Since I intend to post a few things from Vincent Donovan’s book Christianity Rediscovered, I figured I should go ahead and give an official plug for the book.

First allow me to share an excerpt from Donovan’s introduction that may pique your interest:

…Suppose you were a missionary and you realized how questionable the whole system was. And yet suppose you believed in Christianity, believed that Christianity had something to say to the world that is pagan–for that is what it is, more than three-quarters pagan. What then? What would you do?

Maybe you would do as we did, begin all over again from the beginning. That means precisely what it says, starting from the beginning, with, perhaps, only one conviction to guide you, a belief that Christianity is of value to the world around it. That is presumption enough. Beyond that, no preconceived ideas either as to what Christianity is or what paganism is. What it means is a willingness to search honestly for that Christianity and to be open to those pagan cultures; to bring Christianity and paganism together and see what happens, if anything happens; to see what emerges if anything can emerge, without knowing what the end result will be.

The actual carrying out of such a quest has been an adventure, a journey of the mind and of the soul, a disconcerting, disturbing, shattering, humbling journey. I would like to invite the reader to go on that journey with me. But before commencing it, one would want to have the same open-mindedness toward it, with no convictions beyond the one that Christianity is something of value; no preconceived notions about God, salvation, Christ, the meaning of being a Christian, the church, the sacraments, the liturgy, the priesthood, or anything else traditionally associated with Christianity. Without such an openness of mind on the part of the reader, this book would make no sense.

I highly recommend this book to those who are making disciples and planting churches in a cross-cultural context. Most of you immediately think of foreign missionaries when I say that, and they make up a good part of who I am writing this to. But I think in a country like the United States, the church will do well to realize (and is realizing more and more) that a good percentage of the ministry we do within our own cities is cross-cultural.

I recommend Christianity Rediscovered to you cross-cultural ministers because Donovan brings a fresh perspective. He was a Catholic, so his thinking breaks the mold of a lot of what those in evangelical circles are used to being exposed to. He was also a practicioner. He wrote as one who got his hands dirty working and sometimes failing, learning his lessons week-by-week as he brought the gospel to the Masai villages of East Africa. He was not a theoretician, isolated behind the walls of academia.

Theologians can also benefit from reading Christianity Rediscovered, because our theology is richer when informed by cultures besides our own.

If you’re interested in picking up a copy of the book, here it is on Amazon. If anyone does read it or has read it, I would love to hear what you think.

Vincent Donovan on what the job of a missionary is and isn’t

Last year, on the recommendation of a friend, I read Vincent Donovan’s excellent book Christianity Rediscovered. It is one of the very best books I have read concerning cross-cultural mission work. I am now re-reading it, and will probably be sharing a few excerpts from it in the coming weeks.

Donovan was a missionary to the Masai people of Tanzania, east Africa. In the following excerpt from pages 23 and 24, he discusses the convictions he came to regarding what should and should not be the work of a missionary. I have been challenged a lot by the ideas he shares. I, too, have a growing conviction that we missionaries are messengers. Our responsibility is to deliver the message, not dictate the response to that message. Here’s what Donovan has to say:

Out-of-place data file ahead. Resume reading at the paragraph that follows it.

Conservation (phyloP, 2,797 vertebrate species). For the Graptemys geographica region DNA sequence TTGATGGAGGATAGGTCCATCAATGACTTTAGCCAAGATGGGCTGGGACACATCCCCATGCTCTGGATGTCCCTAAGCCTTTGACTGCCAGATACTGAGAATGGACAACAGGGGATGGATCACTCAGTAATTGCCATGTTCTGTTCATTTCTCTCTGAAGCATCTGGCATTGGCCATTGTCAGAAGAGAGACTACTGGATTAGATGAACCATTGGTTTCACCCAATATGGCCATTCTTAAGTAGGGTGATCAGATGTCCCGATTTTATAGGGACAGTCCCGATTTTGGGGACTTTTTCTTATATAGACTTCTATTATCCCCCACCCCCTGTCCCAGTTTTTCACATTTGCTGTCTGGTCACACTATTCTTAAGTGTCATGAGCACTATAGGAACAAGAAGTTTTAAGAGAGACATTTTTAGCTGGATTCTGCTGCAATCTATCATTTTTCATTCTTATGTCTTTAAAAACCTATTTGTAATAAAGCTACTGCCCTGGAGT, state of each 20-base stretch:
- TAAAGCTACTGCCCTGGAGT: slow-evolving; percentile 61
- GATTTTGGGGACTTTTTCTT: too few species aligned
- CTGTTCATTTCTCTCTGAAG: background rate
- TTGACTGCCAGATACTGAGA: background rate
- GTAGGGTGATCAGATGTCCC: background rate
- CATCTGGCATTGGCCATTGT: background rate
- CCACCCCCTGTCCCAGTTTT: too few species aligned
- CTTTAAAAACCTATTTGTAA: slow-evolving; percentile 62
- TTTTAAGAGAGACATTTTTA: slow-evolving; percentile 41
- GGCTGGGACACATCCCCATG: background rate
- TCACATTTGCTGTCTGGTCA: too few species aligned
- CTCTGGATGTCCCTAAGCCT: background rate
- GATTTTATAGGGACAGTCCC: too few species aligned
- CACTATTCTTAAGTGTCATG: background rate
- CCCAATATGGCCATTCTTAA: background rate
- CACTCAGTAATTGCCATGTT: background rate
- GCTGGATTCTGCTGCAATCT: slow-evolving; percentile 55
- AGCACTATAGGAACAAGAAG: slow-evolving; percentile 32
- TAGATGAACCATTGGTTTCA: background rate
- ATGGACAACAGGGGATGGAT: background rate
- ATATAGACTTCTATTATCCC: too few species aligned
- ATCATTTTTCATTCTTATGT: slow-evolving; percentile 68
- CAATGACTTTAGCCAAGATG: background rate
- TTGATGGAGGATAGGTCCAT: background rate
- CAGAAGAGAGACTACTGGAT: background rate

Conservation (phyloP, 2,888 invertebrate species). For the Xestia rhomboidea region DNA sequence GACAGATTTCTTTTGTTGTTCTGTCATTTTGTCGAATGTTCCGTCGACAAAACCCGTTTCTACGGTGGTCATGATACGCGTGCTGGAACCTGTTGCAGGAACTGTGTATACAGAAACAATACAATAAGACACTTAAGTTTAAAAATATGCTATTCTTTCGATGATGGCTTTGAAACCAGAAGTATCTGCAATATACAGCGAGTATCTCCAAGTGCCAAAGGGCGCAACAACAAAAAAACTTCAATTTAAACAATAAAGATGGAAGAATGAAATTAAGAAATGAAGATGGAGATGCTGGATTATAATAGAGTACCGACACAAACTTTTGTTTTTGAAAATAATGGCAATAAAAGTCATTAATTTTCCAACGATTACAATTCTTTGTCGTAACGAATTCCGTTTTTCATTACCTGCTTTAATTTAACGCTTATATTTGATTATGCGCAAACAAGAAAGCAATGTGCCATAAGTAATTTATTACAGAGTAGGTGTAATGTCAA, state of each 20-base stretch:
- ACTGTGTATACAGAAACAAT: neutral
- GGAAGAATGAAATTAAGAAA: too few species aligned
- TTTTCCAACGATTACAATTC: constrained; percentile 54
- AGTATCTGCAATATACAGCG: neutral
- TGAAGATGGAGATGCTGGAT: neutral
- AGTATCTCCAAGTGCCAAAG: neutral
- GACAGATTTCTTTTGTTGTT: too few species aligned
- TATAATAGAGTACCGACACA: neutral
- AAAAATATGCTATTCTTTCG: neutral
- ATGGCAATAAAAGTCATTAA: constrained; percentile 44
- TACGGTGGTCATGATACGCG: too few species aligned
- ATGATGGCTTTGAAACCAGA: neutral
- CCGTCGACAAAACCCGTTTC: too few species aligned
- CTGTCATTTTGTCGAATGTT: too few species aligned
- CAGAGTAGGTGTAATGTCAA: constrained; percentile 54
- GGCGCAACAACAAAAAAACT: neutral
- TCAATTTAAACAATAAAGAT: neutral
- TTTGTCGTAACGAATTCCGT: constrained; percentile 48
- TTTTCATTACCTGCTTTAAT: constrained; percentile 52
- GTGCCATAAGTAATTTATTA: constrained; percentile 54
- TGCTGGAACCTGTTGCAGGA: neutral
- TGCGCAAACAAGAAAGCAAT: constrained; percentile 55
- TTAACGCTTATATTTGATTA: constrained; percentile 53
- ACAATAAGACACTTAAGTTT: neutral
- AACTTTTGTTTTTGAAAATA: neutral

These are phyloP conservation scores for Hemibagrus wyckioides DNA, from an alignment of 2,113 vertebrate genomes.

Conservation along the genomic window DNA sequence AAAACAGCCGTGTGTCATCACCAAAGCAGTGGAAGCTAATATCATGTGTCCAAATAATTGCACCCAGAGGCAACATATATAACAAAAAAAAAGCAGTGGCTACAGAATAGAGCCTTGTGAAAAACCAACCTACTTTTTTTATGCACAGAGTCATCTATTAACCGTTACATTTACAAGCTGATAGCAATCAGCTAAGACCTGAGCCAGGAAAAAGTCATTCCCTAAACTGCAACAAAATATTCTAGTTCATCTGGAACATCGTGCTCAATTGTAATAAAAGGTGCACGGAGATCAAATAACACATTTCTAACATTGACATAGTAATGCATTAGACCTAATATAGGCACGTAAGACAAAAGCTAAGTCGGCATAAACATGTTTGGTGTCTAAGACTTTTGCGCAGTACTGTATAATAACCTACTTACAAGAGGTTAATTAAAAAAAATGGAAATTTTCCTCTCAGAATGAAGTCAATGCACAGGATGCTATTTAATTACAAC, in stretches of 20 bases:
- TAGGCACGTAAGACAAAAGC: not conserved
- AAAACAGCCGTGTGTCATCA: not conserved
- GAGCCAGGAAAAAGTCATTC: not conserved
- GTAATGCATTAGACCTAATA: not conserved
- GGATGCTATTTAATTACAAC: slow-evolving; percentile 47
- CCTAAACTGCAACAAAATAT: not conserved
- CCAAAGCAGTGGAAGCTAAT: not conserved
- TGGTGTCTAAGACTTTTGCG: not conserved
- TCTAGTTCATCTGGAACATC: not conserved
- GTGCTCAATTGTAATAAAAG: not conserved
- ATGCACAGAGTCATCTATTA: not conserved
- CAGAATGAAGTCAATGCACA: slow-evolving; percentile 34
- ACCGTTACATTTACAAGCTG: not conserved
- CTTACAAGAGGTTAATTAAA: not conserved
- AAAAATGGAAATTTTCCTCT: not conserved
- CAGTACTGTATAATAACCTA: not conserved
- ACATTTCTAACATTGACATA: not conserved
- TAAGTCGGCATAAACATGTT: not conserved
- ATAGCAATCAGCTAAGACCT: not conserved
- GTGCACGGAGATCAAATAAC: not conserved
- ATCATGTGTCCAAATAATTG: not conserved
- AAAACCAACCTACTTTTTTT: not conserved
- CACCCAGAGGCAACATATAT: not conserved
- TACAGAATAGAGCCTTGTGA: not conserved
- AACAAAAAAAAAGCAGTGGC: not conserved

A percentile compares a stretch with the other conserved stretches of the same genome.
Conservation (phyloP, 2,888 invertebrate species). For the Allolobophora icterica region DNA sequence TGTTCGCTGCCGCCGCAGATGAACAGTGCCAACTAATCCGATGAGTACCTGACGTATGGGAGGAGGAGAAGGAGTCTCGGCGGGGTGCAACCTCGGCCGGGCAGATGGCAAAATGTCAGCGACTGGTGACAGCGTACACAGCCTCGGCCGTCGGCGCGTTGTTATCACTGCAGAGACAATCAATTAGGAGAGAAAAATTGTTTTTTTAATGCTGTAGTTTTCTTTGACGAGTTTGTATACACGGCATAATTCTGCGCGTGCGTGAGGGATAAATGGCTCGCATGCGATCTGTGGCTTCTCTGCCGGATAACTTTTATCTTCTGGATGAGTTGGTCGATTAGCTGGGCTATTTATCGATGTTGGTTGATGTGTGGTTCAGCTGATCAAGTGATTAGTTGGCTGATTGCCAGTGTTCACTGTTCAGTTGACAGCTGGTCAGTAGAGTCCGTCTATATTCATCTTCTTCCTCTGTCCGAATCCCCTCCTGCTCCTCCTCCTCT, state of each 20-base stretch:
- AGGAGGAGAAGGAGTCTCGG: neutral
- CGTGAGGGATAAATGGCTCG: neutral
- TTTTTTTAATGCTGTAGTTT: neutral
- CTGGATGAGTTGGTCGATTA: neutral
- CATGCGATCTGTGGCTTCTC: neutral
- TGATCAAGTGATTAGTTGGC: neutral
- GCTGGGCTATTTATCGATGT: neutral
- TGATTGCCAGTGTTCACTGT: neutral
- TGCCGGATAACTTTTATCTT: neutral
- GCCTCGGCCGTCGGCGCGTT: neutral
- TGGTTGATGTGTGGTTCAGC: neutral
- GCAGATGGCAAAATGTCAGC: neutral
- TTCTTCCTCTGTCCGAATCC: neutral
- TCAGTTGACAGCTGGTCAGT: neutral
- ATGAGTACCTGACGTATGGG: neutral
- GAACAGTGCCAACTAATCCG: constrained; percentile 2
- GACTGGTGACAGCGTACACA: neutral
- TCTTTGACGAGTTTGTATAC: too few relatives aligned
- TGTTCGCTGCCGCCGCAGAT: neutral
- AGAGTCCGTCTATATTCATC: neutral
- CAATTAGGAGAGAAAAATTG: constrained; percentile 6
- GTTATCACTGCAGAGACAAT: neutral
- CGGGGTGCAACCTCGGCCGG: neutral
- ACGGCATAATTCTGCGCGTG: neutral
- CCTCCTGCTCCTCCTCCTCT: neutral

Going back to the New Testament, to that original mandate which sent missionaries all over the world, we find the command of Christ to preach the gospel to all the nations of the world, to disciple, make disciples of, to evangelize all the nations. The words used in the Greek Testament for “all the nations” are panta ta ethne. In fact, every time it is mentioned the word “nations” is translated by the Greek word ethne. I do not believe that the bible knew of nations in the modern political sense of the word, like the nations of America and Canada and Tanzania.Ethne would refer more to ethnic, cultural groups, the natural building blocks of the human race. While the political nation of the United States might have very little to do with salvation as such, the Masai culture or a Hindu culture or the cultures that make up America might have very much to do with salvation…

…The gospel must be brought to the nations in which already resides the possibility of salvation. As I began to ponder the evangelization of the Masai, I had to realize that God enables a people, any people, to reach salvation through their culture and tribal, racial customs and traditions. In this realization would have to rest my whole approach to the evangelization of the Masai.

I had no right to disrupt this body of customs, of traditions. It was the way of Salvation for these people, their way to God. It was one of the nations to whom we had to bring the gospel–bring the gospel to it as it was. In those customs lay their possibility of salvation.

Christ himself said, “I did not come to do away with the law (the Jewish culture and religion) but to fulfill it” (Mt 5:17).

Everything concerning a nation (an ethnic cultural group) has to do with salvation. It is the job of the people of that nation, it is their affair to respond to their own call of salvation. It is not the sphere of the evangelist, of the missionary. If we would be consistent, I think we would see that the field of culture is theirs. Ours is the gospel.

An evangelist, a missionary must respect the culture of a people, not destroy it. The incarnation of the gospel, the flesh and blood which must grow in the gospel is up to the people of a culture.

The way people might celebrate the central truths of Christianity; the way they would distribute the goods of the earth and live out their daily lives; their spiritual, ascetical expression of Christianity if they should accept it; their way of working out the Christian responsibility of the social implications of the gospel–all these things, that is, liturgy, morality, dogmatic theology, spirituality, and social action would be a cultural response to a central, unchanging, supracultural, uninterpreted gospel.

The gospel is, after all, not a philosophy or set of doctrines or laws. That is what a culture is. The gospel is essentially a history, at whose center is the God-man born in Bethlehem, risen near Golgotha.